There has been a sort of organizational amnesia in the states, as organizational structures that sprouted in the 3o-80s (through class struggle) have been dismantled and replaced by neoliberal ones, or pro-status quo ones. As evidence, look at the litany of community-based orgs that are at the whims of grant money. Or that promote privatized service-based products like low-income housing tax credits. Even less-service based and more organizing based community organizations take a nauseating alinskist stance, which promotes more of the same in political structures that reproduce our social alienation and economic woe.

    The joke here is that leftists too worried to rock the boat by creating more organizations with revolutionary values prop up the underlying liberalism of neoliberal and alinski community orgs. Part of preparing for future crises, is the trial and error of creating revolutionary organizations.

  14. This problem that Chris points to is exactly what I am getting at above. The goal put forward by the political economic theory offered in this blog seems to be rebuild capitalism, organize people for that project, then convert that project into an anti-capitalist project and bring the true critique of capital to the people who you were previously organizing to rebuild it. Chris writes, "For me there is a frustrating tendency in community organizing for self-described liberals to appear as revolutionary figures and for self-described leftists to devolve into mealy-mouthed liberals. In an attempt to shed theory, assuming all theory and analysis is academic, these leftists assume practice itself produces desirable, revolutionary outcomes. The result: the utility of radical critique is abandoned and an unsophisticated organizer gets tossed around for awhile then truly transforms into a liberal or quits in dismay. They neglect the importance that an organization can be a powerful tool in making values and critiques concrete. In my experience, it's almost as if they fear the real, politically significant consequences that organization can have."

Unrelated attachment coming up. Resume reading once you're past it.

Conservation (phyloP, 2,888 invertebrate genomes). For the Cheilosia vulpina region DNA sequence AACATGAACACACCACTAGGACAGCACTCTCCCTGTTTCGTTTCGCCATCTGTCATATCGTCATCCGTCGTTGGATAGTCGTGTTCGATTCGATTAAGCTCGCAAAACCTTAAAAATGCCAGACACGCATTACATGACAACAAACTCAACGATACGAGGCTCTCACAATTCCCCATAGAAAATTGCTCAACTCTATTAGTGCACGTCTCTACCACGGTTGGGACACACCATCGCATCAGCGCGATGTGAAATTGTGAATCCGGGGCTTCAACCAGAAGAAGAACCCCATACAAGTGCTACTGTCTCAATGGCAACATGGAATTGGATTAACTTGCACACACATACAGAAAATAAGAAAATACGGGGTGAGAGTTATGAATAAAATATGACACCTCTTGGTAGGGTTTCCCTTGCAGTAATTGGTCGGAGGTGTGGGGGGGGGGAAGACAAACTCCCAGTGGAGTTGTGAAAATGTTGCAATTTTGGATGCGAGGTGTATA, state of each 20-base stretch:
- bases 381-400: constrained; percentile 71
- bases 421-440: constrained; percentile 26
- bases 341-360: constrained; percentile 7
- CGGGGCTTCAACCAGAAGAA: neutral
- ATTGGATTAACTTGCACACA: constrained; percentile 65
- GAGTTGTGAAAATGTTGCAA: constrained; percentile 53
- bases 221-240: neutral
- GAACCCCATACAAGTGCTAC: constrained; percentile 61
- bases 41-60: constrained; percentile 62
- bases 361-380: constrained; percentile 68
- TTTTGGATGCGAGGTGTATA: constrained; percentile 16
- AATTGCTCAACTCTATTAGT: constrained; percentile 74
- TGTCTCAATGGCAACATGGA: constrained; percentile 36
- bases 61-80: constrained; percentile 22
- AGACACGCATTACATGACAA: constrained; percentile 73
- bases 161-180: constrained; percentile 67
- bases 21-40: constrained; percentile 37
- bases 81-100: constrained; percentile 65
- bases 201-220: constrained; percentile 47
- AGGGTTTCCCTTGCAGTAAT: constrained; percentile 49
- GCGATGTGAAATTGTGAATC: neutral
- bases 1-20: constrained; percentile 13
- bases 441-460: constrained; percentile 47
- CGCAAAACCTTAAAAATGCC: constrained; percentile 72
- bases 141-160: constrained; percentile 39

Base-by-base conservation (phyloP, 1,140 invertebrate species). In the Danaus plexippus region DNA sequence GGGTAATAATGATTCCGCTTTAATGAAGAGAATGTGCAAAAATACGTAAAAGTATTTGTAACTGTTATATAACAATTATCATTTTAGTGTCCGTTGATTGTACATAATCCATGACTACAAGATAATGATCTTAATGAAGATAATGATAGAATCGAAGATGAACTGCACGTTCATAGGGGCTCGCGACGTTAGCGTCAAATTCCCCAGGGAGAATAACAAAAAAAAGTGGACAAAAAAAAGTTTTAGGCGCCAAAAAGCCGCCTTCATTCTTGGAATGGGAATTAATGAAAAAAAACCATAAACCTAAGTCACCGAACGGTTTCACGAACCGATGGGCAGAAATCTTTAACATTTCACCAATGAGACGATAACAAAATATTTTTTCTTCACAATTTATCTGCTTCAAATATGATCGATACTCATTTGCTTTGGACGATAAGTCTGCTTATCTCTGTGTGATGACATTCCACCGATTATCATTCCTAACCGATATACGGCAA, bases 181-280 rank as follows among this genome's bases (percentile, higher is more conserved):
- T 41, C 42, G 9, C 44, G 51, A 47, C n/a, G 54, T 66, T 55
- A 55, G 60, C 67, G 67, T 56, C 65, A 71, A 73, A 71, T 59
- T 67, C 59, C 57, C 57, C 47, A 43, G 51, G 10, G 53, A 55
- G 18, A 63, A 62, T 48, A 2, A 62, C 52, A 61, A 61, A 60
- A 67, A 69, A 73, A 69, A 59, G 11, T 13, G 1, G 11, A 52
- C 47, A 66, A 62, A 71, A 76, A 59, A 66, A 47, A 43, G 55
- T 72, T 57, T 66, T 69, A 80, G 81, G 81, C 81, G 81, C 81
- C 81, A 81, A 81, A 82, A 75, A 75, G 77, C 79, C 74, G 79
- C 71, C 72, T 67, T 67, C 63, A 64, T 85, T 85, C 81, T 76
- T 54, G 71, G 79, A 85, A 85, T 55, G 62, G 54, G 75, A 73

15. Frank, I'd be interested in your response to Earl's comments above, which I think articulate very well what a left politics would look like. And if you find this approach objectionable, I would be interested in hearing your alternative.

  16. I would be interested in hearing people's thoughts on the following: http://us2.campaign-archive1.com/?u=df3f36b607325b38808f5e844&id=fffc06e08a&e=380c174f21
    It is a call to organization by the Greenhorns, which is a small "young" farmer's group. The profile of a "Greenhorn" tends of be, of course, much different than what we might expect. They are progressive, embedded firmly with in "local" and "organic" food movements, and usually chose farming as a form of employment (rather than inheriting it). I find it, on the surface, an odd combination of identity politics that is fully comfortable with current social practices ("We need to gossip with each-other to discern trends, mimic good models, avoid risky ones . . .We need to win the hearts, the kids, and the loyal pocketbooks of consumers."),exhorts a collective identity ("We will need to work as a team."), that wants to work within the existing order ("We need to judiciously use government-subsidized credit from the FSA or Farm Credit.
    We need to negociate with the suburban and gentrified urban edge around our cities, to find peace and respectful engagement, same goes with non-farming landowners and slow-money philanthropists."), and make that order work for it (We need to inspire+ challenge! the USDA agencies ( especially NRCS) to understand and serve us.).